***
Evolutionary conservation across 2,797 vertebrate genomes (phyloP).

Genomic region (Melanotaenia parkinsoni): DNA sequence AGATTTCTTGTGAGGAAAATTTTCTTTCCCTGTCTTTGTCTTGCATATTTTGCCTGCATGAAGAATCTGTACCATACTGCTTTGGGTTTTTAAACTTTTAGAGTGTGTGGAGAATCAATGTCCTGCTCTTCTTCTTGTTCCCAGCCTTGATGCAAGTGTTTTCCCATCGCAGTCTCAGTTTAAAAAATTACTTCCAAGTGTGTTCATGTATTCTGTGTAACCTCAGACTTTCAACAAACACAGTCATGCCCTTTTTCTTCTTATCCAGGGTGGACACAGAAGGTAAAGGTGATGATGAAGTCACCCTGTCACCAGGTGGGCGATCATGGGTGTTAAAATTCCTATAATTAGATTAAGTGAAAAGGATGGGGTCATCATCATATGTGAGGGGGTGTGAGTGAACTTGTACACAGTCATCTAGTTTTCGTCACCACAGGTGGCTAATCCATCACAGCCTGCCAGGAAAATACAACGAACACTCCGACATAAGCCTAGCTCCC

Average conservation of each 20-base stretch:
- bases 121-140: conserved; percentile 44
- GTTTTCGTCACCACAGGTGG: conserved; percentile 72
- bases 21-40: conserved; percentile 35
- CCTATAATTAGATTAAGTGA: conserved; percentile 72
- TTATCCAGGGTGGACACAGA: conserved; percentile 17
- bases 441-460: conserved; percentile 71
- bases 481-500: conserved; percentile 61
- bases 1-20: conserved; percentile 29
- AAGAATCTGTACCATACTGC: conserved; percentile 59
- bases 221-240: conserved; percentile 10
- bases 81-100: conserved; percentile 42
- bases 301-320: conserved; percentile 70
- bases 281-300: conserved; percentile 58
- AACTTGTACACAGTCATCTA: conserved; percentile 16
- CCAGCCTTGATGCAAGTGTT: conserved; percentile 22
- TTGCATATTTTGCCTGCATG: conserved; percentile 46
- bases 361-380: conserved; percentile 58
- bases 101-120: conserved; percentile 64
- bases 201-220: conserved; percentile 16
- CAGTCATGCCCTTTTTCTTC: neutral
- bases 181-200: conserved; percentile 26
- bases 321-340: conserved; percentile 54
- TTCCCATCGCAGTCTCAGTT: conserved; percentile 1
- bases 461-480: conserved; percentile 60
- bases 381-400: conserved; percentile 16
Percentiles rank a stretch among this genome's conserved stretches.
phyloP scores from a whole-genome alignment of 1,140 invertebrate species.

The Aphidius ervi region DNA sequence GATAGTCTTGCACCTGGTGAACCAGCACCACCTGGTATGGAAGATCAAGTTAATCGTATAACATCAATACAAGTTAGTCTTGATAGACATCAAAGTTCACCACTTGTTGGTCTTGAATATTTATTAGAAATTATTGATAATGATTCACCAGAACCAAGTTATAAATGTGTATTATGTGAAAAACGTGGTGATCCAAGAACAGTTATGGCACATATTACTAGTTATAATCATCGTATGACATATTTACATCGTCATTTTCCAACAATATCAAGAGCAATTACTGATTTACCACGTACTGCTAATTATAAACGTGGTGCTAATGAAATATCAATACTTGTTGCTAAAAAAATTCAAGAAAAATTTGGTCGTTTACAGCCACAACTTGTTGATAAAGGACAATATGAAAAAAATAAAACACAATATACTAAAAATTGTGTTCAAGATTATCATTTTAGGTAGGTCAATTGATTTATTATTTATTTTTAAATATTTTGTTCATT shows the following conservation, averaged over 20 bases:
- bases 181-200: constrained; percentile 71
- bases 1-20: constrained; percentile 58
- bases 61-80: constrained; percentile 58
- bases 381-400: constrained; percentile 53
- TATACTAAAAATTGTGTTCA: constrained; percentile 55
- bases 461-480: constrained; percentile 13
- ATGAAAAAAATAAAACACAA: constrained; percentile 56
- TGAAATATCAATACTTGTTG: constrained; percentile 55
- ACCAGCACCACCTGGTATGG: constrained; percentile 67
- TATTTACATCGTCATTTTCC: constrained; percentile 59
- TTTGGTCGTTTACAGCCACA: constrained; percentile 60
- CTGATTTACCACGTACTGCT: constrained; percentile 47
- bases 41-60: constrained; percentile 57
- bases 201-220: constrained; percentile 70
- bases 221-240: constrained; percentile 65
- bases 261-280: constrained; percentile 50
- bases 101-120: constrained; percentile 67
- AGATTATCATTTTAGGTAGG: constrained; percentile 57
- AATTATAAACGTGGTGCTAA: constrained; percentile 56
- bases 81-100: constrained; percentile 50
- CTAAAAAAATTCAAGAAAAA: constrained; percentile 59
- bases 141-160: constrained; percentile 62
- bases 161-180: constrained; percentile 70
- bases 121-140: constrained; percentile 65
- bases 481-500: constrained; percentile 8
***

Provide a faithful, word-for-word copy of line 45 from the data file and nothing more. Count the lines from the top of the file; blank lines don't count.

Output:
- bases 201-220: constrained; percentile 70